We were weak. Now that we have collected ourselves, get the play-by-play on each track:
1. “PRAY YOU CATCH ME” - Bey opens up Lemonade on a somber note, with the line “You can taste the dishonesty.” Relationships are hard, y’all. Was anyone else nervous that the almighty Queen Bey was about to announce a separation from Jay during her HBO documentary?
I saw a few seconds of this and didn’t think much of it, now seeing the whole video though, I have to give her
credit for being able to condense such a high level of bullshit into a 2 minute
The first point she makes is pure fabrication; that recent
protest about police shootings have been centered around an idea that “black
lives matter more”. That hasn’t been a feature of any protest. Black Lives Matter is such a simple concept that to misrepresent or misunderstand it requires an embarrassing level of voluntary ignorance.
Her points about the performance not being about equality
but about ‘ramrodding an aggressive agenda down our throats’ and ‘getting
attention’ sound more like a description of her own speech and others alike. This whole thing felt like an
audition tape for FOX News.
Her third point is the really telling one though; that the
black panthers weren’t about equality but overthrowing white domination. It’s
so strange because in another video she states that she ‘isn’t a racist’, yet
here the idea that a group of black people tried to abolish white supremacy
makes her visibly upset. As much as it angers me, it’s also genuinely sad to see someone who has been conditioned
to believe that to be in favour of social justice and equality is ‘anti-white’, though in a way she’s not wrong; being for racial equality does mean being
against whiteness - as it is currently known and experienced; whiteness
as we know it embodies a socio-economic advantage procured by the genocide, slavery or oppression of other ‘races’, and so calling for the end of such power relations means calling for the end of the current white experience.
Regarding her fourth point; I really, really would like to
understand the logic behind criticising a social justice movement for
apparently ‘not believing in change through peace but through violence instead’,
and then finishing that same speech by saying God bless the country that has
spent $1.7 trillion dollars on war in just over the last decade, how does that
work out exactly? Peep the hypocrisy; an entire culture perpetuates the
oppression of a group of people for hundreds of years, and it’s not okay for a
very small number of those people to turn to violence. Alternatively; a small
number of people commit an act of terrorism on one day and it is okay for an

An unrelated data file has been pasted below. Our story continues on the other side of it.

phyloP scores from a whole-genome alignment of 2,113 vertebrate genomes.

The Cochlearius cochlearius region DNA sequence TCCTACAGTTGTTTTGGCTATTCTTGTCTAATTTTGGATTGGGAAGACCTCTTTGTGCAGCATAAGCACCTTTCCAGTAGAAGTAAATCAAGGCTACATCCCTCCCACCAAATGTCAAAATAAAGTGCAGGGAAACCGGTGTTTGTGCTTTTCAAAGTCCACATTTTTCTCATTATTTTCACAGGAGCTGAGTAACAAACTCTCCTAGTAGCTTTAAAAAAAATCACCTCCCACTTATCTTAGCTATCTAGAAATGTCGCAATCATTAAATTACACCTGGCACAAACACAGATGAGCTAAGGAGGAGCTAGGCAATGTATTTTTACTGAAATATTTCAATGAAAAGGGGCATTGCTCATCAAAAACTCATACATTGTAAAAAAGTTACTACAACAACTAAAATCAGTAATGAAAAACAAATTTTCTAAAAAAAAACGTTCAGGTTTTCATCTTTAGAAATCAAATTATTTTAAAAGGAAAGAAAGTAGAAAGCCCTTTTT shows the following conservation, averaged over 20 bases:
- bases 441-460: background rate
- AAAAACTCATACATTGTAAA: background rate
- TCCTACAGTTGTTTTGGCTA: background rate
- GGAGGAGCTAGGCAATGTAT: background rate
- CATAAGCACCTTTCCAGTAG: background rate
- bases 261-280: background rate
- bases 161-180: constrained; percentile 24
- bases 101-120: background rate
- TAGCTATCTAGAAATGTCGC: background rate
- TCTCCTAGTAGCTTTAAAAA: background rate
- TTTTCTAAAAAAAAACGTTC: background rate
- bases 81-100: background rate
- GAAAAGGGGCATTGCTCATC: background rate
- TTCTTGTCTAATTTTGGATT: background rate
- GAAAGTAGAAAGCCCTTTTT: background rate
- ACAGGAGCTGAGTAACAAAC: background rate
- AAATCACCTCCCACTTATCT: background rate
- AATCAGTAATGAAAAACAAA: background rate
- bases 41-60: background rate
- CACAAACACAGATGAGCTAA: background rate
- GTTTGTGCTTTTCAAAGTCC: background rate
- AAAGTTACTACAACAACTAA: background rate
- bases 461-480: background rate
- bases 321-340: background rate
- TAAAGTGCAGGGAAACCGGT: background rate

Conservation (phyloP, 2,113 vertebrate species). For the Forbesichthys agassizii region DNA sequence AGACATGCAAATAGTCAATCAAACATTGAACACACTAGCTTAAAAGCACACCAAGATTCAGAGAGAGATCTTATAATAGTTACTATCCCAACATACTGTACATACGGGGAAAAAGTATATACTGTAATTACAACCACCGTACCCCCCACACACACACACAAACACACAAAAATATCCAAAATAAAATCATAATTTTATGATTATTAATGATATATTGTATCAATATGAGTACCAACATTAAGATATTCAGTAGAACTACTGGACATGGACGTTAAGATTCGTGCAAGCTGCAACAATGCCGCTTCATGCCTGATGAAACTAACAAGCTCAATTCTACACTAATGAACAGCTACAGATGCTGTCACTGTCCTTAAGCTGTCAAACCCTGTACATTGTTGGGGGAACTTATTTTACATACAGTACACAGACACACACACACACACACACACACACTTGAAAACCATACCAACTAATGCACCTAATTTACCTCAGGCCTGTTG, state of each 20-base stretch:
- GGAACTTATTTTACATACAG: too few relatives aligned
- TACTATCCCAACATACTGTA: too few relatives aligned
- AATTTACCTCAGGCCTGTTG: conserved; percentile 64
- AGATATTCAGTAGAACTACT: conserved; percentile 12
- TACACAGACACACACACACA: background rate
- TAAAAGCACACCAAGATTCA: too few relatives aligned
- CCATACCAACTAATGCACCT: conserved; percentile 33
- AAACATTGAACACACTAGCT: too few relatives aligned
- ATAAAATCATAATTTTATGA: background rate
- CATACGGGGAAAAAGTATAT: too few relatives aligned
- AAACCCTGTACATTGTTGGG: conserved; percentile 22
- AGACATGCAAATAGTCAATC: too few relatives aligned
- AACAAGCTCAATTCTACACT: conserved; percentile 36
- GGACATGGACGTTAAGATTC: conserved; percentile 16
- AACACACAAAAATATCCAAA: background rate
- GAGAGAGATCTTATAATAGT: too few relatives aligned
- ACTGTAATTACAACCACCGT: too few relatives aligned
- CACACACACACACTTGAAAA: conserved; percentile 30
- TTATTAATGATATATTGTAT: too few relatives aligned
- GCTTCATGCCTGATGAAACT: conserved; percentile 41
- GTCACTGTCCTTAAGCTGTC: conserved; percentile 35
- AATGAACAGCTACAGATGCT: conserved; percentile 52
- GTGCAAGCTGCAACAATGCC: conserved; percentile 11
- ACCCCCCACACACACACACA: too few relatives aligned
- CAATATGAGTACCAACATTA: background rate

entire alliance of countries to invade or support the invasion of the middle-east resulting in millions of deaths.
Her fifth point I have heard before; that people who talk
about racism, are the ones who ‘aren’t letting America heal’, that they’re the
reason racism still exists. As stupid as this sounds, it isn’t an arbitrary
reaction, and this is where a person really pronounces their racism; because
this is part of a cultural habit of blaming black people for their own
oppression - and it’s also linked to this individualistic view of society (most
prominent in the U.S) which states that no matter the constraints you will
succeed if you work hard. Here’s the implication; you take an issue like the
mass incarceration of black men, ask someone like her to explain it, they will
probably tell you it’s because the black family has broken down and black
fathers aren’t sticking around, or its black culture in general or simply:
‘black people just commit more crime’. Now, by virtue of ignoring the relevant
history and contemporary social issues and patterns, and placing every inch of responsibility on the individual the underlying idea is:
‘The social position of black Americans is the result of inherent inferiority’. So she can claim to not be a racist all she
wants, but the signs are there.
Her comment about Beyoncé playing the victim and not being a
cultural leader obviously stems from the fact that she isn’t coming out with a
narrative that suits the prolongation of white supremacy; had she come out and
said something like ‘black on black crime is the real problem with our
community’ then Lahren would have been full of praise because, again, that
narrative doesn’t acknowledge a historical context consisting of a systematised
and successfully enacted plan to push black Americans into spaces where crime and drug
dependency could thrive. Being a cultural leader to her, in this case, means blaming your own
culture for the damage actually done by another, what could be more convenient for someone like her.